He was swiftly fired after the video of his running down Timmy Patmon went viral. Don’t cry for Taylor Saulters. He was a probie and could be fired at will.
A rookie police officer in Georgia was swiftly fired over the weekend after body camera video showed him striking a man with his patrol car during a pursuit.
An internal investigation by the Athens-Clarke County Police Department determined that the officer, Taylor Saulters, used excessive force when he struck the man, Timmy Patmon, with his vehicle on Friday. Chief Scott Freeman fired Officer Saulters on Saturday after initially placing him on administrative leave, said Eppi Rodriguez, a police spokesman.
If all this seemed to happen at extraordinary speed, it’s just because such decisions are usually made extraordinarily slowly. When there’s a video of a cop doing something incredibly wrong, like shooting a guy in the back after a traffic stop, it’s not because it actually requires weeks or months of “investigation.” They know, just like anyone else, whether it was right or wrong in ten minutes. The rest of the time is spent dealing with the ancillary questions, from what to do about the union to how to sell to the media that this wasn’t just some vicious killer in blue harbored by your brave little police department.
What Saulters did was unjustifiable and inexcusable, and he was a rookie. The Athens-Clarke County Police Department didn’t need the problem and didn’t need this cop. So he became someone else’s problem.
The Hill reports that Saulters was hired Monday by the neighboring Oglethorpe County Sheriff’s Office, whose sheriff defended his decision in the hire.
“I have known him since he was a baby and I know he will be a great asset to our county,” Sheriff David Gabriel said in a Facebook post announcing the news (sounds like Daddy got someone a job).
This emits the unpleasant smell of the good old boy system, where his release from one department miraculously coordinated with his hiring from another. Ironically, Sheriff Gabriel thought it a positive that he knew him since he was a baby, tone deaf to the subtext.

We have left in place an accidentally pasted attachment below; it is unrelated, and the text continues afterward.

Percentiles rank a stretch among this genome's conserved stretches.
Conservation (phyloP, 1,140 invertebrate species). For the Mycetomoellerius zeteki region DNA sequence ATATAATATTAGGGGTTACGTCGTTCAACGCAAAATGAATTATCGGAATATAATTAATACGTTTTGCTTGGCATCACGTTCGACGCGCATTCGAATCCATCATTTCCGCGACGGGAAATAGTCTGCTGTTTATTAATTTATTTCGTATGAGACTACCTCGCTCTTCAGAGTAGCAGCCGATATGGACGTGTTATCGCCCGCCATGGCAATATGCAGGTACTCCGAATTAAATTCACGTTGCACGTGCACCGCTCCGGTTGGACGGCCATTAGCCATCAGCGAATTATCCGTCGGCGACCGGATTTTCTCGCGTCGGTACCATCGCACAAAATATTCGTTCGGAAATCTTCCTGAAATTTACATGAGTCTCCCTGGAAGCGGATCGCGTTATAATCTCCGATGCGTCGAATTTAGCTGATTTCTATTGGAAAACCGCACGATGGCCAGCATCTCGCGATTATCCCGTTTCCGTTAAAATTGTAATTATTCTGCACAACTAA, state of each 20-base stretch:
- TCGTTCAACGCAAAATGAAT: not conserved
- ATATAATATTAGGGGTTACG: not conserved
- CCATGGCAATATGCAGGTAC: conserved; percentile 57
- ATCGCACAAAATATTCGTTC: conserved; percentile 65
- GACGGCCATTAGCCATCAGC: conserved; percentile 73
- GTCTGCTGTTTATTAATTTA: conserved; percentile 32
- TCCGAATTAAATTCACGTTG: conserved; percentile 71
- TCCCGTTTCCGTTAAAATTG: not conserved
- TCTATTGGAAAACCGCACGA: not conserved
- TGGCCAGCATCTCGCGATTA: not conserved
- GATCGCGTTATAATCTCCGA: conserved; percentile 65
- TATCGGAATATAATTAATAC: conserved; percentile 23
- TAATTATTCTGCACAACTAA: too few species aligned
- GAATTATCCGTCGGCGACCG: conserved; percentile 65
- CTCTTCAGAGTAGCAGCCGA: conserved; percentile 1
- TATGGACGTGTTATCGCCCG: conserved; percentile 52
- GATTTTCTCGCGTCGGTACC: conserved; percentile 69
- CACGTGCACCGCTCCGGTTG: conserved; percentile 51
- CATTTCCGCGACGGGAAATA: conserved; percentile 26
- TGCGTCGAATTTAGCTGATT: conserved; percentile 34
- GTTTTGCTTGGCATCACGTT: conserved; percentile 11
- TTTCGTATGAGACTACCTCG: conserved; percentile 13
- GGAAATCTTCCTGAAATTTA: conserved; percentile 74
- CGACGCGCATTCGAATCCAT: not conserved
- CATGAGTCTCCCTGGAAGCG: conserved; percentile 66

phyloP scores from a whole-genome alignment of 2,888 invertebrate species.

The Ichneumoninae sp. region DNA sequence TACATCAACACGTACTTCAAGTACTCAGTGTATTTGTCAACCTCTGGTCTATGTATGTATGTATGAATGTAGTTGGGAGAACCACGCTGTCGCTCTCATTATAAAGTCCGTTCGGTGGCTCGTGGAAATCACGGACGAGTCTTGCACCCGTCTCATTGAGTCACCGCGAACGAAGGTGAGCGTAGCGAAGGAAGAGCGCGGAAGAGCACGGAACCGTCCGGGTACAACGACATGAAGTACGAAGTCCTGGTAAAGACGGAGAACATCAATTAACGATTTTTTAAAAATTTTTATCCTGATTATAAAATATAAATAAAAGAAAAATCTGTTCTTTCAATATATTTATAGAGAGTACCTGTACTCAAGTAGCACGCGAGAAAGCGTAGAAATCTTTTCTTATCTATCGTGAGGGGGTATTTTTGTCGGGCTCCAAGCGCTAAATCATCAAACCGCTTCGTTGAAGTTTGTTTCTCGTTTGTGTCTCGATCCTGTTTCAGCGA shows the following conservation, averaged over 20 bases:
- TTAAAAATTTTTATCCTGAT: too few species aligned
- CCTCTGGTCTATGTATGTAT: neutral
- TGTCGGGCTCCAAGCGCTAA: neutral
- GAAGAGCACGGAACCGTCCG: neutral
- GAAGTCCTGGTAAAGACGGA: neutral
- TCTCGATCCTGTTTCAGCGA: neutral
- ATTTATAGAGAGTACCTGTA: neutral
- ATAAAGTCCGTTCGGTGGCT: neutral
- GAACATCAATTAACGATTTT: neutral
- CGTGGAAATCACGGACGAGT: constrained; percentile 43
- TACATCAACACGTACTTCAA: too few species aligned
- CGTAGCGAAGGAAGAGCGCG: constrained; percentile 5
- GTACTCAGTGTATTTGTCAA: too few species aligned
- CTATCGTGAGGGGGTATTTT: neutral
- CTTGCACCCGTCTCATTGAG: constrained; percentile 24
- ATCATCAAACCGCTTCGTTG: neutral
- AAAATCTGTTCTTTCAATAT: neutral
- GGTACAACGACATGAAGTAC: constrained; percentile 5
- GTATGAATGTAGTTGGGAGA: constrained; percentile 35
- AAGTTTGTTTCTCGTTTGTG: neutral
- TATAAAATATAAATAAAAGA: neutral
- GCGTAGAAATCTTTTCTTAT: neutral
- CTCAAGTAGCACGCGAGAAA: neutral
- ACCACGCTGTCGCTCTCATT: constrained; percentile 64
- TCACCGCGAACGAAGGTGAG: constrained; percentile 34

Well, well, well. White privilege is a hell of a drug. Imagine being fired from your job one day for running over a fleeing civilian, and getting another job, in the same field, in a matter of days.
I need those kinds of odds in my life. And that’s the kind of life Taylor Saulters, a former officer with the Athens-Clarke, Ga., County Police Department, is leading.
There is a very real problem with Sheriff Gabriel’s hiring of this rookie he knew since he was a baby who was just fired for running a guy down. And there is another very real problem with turning the first into a demonstration of “white privilege.” The third problem is the two cancel each other out.
Sheriff Gabriel: In talking to Saulters the first question he asked was if our citizens supported law enforcement. Without hesitation I assured him they did and that we have excellent people that live in our county. I have no reservations about Dep. Saulters serving this community. As a citizen of Oglethorpe County you will find the wisdom of this decision in getting a deputy of this caliber.